mardi 1 décembre 2015

FRYDERYK JONA: Electronic Ballad (2015)

“Electronic Ballad is an album which brings something new! Something fresh to the ears even if some perfumes of Schulze, the In Blue album, fill the air and the airs”
1 Electronic Ballad 34:53
2 Orient Voice 10:11
3 On the Run 6:04 (Bonus Track)

SYNTHMUSIK Label (CD 51:08) ****½
(Minimalist contemporary Berlin School and beats)
The sound which goes out is the one of a saxophone. The ears riveted to the headphone, we even hear the breaths of the saxophonist. When Ron Boots speaks, EM fans have generally the attentive ears. When he mentions that “Electronic Ballad” is an album to be listened to, that Fryderyk Jona is an artist to discover, the curiosity is fast spurred. And I start searching. I received the music of this Polish synthesist  who lives now in Germany and of which the style is influenced by an ambient and a melancholic Berlin School. The presentation is very well made with a beautiful artwork, the album is only offered in a CD digipack version for the moment, of an astral blue which encircles an image of the cosmos. And the first sound which goes out is the one of a saxophone. At the beginning, we are not certain. It sounds like Klaus Schulze's In Blue. Remember this synth perfumed of a saxophonist's harmonies. It's the first impression that comes to us. And afterward? We fall in the delight!
A slow and wide synth line comes to give more luster to this saxophone, plunging the long eponym track into an ambient serenade where the synth subdivides its songs with clouds of mist and layers of faded voices. Another synth line draws some electronic scrawls which make slow twists in a sound mirage which plunges us at full into the atmospheres of Into the Blue. Sequences tinkle in background. Their ringings get more and more persistent while a line of bass and fine percussions are drumming the first structure of rhythm of this long sonic river of 35 minutes. The percussions and the bass weave a kind of slow cosmic Groove where everything is soft, where everything is very ethereal. An electronic nightingale presents us funny songs which go and come in this ballet for carillons and percussions where the heat of tones, and its contrasts, guides us towards a waking dream. The synth layers perfume the background decoration of an anesthetic mist, leaving to the saxophone the care of throwing us its harmonies for weakened souls. The progression is slow. Structured always on a soft, hardly ambient rhythm, it remains a prisoner of this very beautiful carousel of carillons where the glass arpeggios are tinkling in random way and where other elements of split up rhythms feed a hardly chaotic sweetness. And always these songs of nightingales. And always these perfumes of saxophone which embalm a solitude supported by layers of astral choirs. This soft rhythm takes another tangent towards half-time with more accentuated leaping, or chirping according to our perception, which get lost in a long sizzling humming. "Electronic Ballad" dives then into a kind of down-tempo fed by bass pulsations which skip and which beat a measure without precise pattern and where are patrolling serpentines of sequences. The last eight minutes bring "Electronic Ballad" towards a very ambiospherical phase where we re-hear more clearly these undulated waves which structured its wall of atmospheres since the very beginning, while that e-tortillons and long hummings gain their rights over this wonderful duel between synth and saxophone.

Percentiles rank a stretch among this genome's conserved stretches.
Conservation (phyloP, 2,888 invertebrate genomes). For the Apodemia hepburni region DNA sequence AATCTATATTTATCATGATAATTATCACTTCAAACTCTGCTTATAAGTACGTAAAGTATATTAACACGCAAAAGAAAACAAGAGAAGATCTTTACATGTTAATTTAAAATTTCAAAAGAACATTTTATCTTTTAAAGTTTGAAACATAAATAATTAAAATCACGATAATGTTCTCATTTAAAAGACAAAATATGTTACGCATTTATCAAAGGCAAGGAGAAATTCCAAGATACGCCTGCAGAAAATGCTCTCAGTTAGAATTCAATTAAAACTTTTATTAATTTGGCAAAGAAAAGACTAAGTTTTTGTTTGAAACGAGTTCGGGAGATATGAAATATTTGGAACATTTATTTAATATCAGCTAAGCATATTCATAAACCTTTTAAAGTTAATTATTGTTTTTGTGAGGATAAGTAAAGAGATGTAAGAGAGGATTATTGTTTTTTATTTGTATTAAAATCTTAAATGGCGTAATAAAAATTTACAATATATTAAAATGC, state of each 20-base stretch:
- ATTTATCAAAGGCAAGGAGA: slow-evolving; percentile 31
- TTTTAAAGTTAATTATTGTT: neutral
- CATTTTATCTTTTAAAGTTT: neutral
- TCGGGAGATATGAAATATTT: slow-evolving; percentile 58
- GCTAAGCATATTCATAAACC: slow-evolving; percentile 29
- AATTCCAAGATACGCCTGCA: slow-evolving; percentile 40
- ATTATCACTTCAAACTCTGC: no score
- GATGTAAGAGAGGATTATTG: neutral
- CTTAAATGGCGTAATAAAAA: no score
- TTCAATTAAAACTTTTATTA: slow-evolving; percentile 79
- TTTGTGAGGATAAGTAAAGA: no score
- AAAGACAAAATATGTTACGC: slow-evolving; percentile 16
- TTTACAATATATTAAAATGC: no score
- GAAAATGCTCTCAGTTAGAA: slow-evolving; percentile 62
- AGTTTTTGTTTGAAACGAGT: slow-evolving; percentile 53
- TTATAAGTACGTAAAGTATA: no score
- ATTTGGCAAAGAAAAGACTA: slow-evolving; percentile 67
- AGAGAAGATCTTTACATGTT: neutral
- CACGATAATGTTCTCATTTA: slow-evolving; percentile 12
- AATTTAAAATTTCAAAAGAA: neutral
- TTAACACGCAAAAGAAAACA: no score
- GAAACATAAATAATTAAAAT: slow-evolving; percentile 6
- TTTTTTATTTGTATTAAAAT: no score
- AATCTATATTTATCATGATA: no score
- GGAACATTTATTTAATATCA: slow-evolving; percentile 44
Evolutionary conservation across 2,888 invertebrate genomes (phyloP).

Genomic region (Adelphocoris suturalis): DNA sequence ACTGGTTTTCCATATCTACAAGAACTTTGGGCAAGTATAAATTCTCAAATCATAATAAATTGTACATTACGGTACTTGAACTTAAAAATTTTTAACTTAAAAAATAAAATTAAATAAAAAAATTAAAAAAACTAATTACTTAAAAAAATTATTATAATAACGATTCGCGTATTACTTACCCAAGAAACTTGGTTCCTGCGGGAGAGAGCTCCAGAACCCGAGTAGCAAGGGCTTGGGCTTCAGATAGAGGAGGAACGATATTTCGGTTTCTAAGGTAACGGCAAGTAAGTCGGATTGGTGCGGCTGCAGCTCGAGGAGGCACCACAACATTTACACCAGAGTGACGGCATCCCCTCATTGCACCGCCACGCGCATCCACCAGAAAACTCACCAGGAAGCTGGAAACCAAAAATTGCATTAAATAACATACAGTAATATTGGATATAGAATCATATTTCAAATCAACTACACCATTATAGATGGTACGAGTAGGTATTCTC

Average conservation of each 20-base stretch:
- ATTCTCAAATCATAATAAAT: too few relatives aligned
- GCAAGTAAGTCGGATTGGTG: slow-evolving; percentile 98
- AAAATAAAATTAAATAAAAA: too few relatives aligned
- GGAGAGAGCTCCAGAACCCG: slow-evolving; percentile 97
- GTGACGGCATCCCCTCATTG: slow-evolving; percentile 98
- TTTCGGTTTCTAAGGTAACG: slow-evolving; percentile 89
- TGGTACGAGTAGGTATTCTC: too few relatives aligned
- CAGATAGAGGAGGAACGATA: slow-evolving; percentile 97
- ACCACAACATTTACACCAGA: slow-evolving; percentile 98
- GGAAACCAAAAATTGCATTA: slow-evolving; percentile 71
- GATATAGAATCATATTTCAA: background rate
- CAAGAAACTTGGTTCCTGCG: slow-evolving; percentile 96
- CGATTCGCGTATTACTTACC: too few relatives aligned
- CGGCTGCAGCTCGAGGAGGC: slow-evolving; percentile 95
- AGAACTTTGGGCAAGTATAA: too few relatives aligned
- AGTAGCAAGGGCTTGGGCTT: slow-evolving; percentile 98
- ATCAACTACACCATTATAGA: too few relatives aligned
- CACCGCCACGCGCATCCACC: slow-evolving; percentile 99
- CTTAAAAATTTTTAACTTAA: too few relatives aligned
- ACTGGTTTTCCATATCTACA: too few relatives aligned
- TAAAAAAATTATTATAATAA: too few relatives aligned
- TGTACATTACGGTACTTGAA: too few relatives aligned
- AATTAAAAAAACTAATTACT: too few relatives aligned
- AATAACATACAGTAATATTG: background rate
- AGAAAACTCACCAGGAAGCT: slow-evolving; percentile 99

"Orient Voice" is more lively and respects this pattern of duel between the synth and the saxophone, while adding to it a voice of East. The rhythm extricates itself with difficulty from the nothingness with loops of sequences which describe small repetitive circles and draw a spherical ambient rhythm with nuances in tones and in the shape. These two lines of rhythm mix their minimalist approaches in a finely jerky structure which stuffs itself with bass pulsations, with jingles of cymbals and with percussions which machine-gun after all a very good moment of cosmic Groove. There also, the tone and the ambiences are hardly inseparable from